Family and friends are often used as weapons against the victims. They were not permitted to call or visit the victims in 76 percent of cases, which essentially makes these cases “enforced disappearances.” 11 percent of cases were committed with the assistance of family (either voluntarily or coerced by authorities). Family and friends who petition for the victim’s release are often faced with persecution, and involuntarily commitment themselves.

The peak of psychiatric detentions occurred from 2015 through 2016, which was around the same time as China’s “709 Crackdown” where the government persecuted hundreds of human rights lawyers.

Some of the detentions are rather draconian. As a petitioner who called for local authorities to investigate a robbery in his house, Zeng Jiping was detained for almost two years. For “live tweeting herself splashing paint over a portrait of Xi Jinping,” Dong Yaoqiong received 1 year, 4 months detention. Twenty-nine out of the 99 victims in the report were hospitalized more than once. In two-thirds of cases where data was known, the authorities did not perform a psychiatric evaluation, in direct violation of China’s Mental Health Law.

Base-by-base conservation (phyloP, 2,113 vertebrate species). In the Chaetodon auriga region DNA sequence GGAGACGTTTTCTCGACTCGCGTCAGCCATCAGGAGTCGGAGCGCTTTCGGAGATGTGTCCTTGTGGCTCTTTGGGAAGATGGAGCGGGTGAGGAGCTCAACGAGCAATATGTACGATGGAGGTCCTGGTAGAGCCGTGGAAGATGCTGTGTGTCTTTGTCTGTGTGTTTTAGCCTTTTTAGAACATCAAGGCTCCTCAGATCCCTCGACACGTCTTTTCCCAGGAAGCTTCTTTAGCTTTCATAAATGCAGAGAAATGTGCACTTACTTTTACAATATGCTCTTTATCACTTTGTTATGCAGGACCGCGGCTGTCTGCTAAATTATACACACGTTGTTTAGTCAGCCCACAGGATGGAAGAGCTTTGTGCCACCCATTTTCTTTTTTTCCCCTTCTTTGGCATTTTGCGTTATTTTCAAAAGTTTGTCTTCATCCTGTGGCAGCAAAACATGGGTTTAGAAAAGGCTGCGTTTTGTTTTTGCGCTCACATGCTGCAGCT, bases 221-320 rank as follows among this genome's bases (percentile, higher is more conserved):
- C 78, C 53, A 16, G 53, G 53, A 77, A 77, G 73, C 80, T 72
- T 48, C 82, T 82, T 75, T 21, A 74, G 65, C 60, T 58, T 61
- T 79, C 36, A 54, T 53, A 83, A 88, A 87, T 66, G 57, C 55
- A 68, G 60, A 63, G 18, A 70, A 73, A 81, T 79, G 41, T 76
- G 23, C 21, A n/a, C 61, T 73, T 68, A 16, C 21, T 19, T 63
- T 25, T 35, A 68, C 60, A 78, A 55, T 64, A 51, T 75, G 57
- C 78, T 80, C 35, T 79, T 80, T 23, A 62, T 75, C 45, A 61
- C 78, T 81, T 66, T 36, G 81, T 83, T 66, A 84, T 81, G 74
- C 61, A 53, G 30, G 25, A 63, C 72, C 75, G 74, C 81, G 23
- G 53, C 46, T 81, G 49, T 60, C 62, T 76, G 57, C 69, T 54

The report also gives the example of Andy Li, a member of the “Hong Kong 12” pro-democracy protestors, as falling victim to involuntary detention in Hong Kong’ Siu Lam Psychiatric Center in 2021. The report noted that, as Li’s family didn’t know about his detention, “Li’s cases appears to be a worrying sign that the political abuse of psychiatry practiced on the mainland is now being exported into Hong Kong…”